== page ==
MOJ ISSN: 2374-6912MOJCSR

Cell Science & Report
Research Article
Volume 2 Issue 2 - 2015
Use of Stem Cell Mobilizer SE2® and the Circulation Enhancer Stemflo® as Part of Conventional Treatment on Ankle Injuries to Expedite Recovery in Professional Soccer Players
Garber M1*, Mazzoni P2, Nazir C3 and Drapeau C2
1Department of regenerative medicine, Clinica Medica Quirurgica Quantum, Spain
2Department of Research and Development, Stemtech International, USA
3Head Team Doctor, Madrid, Spain
Received: March 09, 2015 | Published: April 29, 2015
*Corresponding author: Garber Miguel Guillermo, Department regenerative medicine, Clinica Medica Quirurgica Quantum, Clara del Rey 31-33, Madrid, 28002, Spain, Tel: +34628766753; Email: @
Citation: Garber M, Mazzoni P, Nazir C, Drapeau C (2014) Use of Stem Cell Mobilizer SE2® and the Circulation Enhancer Stemflo® as Part of Conventional Treatment on Ankle Injuries to Expedite Recovery in Professional Soccer Players. MOJ Cell Sci Report 2(2): 00023. DOI: 10.15406/mojcsr.2015.02.00023

Abstract

Sport injuries are ubiquitous in both professional and amateur sports. In professional sport, injuries have significant financial impacts and one of the main goals of sports medicine is to reduce the healing time and improve recovery in order to shorten off match time. The most common injuries are muscle and ligaments sprains. Peripheral blood stem cells have been shown to have the ability of migrating into muscles and other soft tissues, and to participate to the process of tissue repair. In fact, increasing the number of circulating stem cells has been shown to improve and accelerate the healing of various tissues, including muscles and ligaments. In this study, 12 professional soccer players with soft tissue ankle injuries were pair-matched and distributed into two groups, control and experimental. In addition to traditional treatment received by both groups, the experimental group consumed the natural stem cell mobilizer SE2® and the circulation enhancer StemFlo®. Players were evaluated every week for 4 weeks. Consumption of SE2® and StemFlo® reduced the healing time by one week while reducing the consumption of pain medication. Maximum difference in recovery was seen after 21 days. Endogenous stem cell mobilization could represent an effective adjunctive approach in the treatment of sports injuries.

Keywords: SE2; Stemflo; StemEnhance; Stem cells mobilizer; Ankle injury; Sport injury; Stem cell; Ligaments

Abbreviations

BMSC: Bone Marrow-Derived Stem Cells; ESCM: Endogenous Bone Marrow Stem Cell Mobilization; KAFS: Karlsson and Peterson Scoring System for Ankle Function; GFP: Green Fluorescent Protein

Introduction

Soccer is one of the most popular sports worldwide with about 265 million players, both professionals and amateurs [1]. This popularity has massive financial implications especially when considering professional soccer. Extensive research has been done regarding various types of injuries, with emphasis on professional players since they have a greater exposure than soccer players at the recreational level. One of the most significant findings from the epidemiological studies of Woods et al. [2,3] was the disproportionately high number of training injuries during preseason, and match injuries during the early stages of the season. Several reasons for this increased incidence have been suggested, including hard playing surface [4], high training intensity [5], sudden change in training intensity from closed season to preseason, and short preseason preparation [6].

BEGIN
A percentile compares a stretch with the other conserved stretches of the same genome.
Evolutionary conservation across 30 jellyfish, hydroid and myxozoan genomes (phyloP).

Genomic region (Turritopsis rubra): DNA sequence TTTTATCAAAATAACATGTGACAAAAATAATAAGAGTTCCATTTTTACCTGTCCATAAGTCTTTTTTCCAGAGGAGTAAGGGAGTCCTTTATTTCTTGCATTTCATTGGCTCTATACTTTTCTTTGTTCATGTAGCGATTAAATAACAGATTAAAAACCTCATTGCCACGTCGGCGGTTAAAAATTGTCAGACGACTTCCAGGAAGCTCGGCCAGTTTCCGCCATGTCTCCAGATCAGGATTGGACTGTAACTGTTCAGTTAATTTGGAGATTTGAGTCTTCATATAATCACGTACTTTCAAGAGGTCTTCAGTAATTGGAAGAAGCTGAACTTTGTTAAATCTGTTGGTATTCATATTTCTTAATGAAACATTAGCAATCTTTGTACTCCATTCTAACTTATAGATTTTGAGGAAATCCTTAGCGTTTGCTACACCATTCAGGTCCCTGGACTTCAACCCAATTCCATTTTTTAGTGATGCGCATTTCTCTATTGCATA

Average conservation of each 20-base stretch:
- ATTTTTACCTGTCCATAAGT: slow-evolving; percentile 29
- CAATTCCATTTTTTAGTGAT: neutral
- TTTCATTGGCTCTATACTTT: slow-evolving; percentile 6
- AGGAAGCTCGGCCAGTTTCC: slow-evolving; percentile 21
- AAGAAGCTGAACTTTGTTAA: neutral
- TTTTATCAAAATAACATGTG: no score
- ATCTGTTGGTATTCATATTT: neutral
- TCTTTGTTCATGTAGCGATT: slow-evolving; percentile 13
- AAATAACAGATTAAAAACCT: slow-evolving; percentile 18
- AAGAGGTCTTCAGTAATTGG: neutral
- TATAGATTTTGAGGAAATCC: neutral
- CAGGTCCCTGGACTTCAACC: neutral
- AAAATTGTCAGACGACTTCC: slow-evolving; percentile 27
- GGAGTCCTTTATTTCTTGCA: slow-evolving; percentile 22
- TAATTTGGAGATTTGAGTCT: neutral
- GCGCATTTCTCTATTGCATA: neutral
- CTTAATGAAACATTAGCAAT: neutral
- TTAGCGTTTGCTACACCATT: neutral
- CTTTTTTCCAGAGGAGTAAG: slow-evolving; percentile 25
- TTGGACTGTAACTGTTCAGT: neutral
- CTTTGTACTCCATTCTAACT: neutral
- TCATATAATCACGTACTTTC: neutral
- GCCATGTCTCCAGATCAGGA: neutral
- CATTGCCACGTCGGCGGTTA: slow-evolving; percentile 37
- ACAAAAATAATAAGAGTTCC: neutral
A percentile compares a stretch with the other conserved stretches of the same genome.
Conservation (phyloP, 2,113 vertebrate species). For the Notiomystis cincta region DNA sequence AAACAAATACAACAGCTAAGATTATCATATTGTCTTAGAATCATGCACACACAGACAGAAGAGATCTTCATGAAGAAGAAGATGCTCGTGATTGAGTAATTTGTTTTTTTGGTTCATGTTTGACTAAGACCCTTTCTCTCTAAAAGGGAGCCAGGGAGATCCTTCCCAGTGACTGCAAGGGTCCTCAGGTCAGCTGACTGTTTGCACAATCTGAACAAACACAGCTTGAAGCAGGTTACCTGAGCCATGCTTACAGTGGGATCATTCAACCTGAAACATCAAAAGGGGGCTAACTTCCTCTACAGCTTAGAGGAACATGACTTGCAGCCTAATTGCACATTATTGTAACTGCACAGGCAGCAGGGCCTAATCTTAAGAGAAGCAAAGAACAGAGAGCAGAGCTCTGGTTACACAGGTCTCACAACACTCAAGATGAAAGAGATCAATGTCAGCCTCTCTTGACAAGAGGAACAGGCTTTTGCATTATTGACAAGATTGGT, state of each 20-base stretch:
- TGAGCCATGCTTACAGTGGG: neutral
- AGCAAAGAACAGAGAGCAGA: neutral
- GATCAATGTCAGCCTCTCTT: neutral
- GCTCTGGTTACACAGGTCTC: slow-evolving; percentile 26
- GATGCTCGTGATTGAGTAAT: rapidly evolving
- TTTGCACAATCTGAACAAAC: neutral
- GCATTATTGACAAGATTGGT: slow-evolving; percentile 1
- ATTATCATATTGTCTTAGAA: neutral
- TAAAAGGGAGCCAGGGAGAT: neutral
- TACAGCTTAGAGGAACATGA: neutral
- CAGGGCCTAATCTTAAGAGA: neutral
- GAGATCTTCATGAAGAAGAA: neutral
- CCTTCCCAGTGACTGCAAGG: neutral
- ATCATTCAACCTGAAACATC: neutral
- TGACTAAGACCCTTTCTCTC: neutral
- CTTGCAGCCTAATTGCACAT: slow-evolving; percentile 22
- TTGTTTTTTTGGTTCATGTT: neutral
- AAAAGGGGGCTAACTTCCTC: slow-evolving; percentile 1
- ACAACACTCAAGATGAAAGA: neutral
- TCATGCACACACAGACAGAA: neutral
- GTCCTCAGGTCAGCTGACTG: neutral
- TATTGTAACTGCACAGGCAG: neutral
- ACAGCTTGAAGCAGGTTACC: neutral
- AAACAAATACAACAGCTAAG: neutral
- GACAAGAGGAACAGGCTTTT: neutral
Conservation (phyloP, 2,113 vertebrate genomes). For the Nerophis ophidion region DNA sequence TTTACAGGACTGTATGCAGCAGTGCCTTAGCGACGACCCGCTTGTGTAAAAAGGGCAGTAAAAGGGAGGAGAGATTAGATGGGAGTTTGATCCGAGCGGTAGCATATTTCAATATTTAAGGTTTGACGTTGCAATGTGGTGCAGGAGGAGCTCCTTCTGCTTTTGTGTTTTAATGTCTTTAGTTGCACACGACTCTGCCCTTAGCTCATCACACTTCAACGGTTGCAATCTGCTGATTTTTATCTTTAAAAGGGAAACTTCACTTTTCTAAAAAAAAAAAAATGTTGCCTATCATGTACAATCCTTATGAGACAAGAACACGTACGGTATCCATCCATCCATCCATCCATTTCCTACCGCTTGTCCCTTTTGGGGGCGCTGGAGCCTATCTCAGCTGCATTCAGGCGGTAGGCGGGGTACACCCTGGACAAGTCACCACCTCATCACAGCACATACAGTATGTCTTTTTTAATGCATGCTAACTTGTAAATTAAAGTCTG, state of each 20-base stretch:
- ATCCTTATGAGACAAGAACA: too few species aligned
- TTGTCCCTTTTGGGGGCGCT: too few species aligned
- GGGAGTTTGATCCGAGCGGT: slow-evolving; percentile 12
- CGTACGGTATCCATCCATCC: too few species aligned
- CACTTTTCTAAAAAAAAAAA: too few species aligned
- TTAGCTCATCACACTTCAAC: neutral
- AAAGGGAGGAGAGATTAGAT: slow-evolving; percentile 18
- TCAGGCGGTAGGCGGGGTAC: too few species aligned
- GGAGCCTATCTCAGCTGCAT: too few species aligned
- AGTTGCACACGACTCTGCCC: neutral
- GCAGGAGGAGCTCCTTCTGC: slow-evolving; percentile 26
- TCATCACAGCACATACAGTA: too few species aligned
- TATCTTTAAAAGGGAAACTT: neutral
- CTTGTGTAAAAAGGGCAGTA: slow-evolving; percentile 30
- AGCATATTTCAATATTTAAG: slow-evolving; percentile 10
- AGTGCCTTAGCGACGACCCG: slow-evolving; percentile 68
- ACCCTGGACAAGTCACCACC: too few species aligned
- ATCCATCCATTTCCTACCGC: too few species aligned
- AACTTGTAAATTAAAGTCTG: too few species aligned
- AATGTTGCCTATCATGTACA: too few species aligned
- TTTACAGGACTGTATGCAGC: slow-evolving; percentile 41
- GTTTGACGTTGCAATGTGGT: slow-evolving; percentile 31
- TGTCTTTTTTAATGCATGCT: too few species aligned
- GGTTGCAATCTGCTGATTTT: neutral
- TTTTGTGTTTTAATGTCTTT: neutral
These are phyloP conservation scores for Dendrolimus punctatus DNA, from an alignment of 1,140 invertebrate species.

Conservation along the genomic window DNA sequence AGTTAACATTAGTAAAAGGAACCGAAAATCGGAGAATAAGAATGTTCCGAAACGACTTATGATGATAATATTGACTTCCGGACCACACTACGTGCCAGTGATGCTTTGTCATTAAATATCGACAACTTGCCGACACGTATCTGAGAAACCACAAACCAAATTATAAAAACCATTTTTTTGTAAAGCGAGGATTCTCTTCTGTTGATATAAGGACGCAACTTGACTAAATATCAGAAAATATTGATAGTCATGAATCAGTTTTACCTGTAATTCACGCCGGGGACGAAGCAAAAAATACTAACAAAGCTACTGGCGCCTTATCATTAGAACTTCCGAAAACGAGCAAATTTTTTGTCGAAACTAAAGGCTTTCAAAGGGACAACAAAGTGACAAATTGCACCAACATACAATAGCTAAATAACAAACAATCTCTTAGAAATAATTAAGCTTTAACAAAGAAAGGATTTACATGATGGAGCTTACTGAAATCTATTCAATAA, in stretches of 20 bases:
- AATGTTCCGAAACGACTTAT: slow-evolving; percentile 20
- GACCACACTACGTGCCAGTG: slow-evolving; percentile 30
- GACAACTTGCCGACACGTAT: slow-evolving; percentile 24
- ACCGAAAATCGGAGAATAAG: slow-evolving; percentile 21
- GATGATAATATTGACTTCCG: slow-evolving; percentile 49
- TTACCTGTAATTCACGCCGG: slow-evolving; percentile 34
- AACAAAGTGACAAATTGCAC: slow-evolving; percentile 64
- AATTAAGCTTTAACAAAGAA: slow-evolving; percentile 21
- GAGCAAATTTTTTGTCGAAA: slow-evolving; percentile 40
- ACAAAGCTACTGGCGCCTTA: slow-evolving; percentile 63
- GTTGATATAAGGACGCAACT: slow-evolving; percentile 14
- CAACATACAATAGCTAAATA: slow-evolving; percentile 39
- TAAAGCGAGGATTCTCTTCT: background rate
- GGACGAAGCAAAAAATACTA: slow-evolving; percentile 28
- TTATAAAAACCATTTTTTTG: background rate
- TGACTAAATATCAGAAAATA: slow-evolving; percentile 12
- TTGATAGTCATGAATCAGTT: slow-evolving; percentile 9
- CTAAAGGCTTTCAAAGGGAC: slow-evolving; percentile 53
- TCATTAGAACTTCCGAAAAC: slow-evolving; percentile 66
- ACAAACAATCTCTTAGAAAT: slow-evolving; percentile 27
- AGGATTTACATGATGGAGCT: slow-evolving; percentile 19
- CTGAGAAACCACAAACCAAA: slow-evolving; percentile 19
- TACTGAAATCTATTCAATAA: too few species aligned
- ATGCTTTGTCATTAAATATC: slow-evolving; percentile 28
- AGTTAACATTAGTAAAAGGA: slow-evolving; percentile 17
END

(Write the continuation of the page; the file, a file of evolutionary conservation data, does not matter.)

The most common injuries are muscle and ligaments sprains, with muscle sprains being the first and most common of both injuries observed during preseason [2]. It is crucial to the practice of sport medicine to find new ways of reducing the healing time and improving total recovery for these types of injuries and athletes.

Injuries to the skin, bones and muscles were shown to trigger mobilization of bone marrow-derived stem cells (BMSC) and their migration into the injured tissue where they participate to the process of tissue repair [7-11]. It was documented that the speed and extent of tissue repair depends in part on the number of peripheral blood stem cells available to migrate into an injured tissue [12-14]. The stem cell mobilizer StemEnhance®10 has been shown in an animal study to accelerate muscle repair after induced muscle injury [15]. StemEnhance® is a natural product containing an L-selectin blocker that works by interfering with the SDF-1/CXCR4 axis in the bone marrow, triggering stem cell mobilization [16]. Both StemEnhance® and its advanced formula SE2® have been shown to trigger a mild increase in the number of peripheral blood stem cells, unfolding a great potential at the clinical level. StemFlo® is a dietary supplement containing fibrinolytic enzymes and antioxidants aimed at optimizing blood circulation in the fine vasculature (in preparation). This study was aimed at investigating the clinical potential of Endogenous Bone Marrow Stem Cell Mobilization (ESCM) using the stem cell mobilizer SE2® and StemFlo®, when used along with conventional treatment for sport ankle injuries, in order to decrease recovery time and reduce the critical off match time for professional soccer players.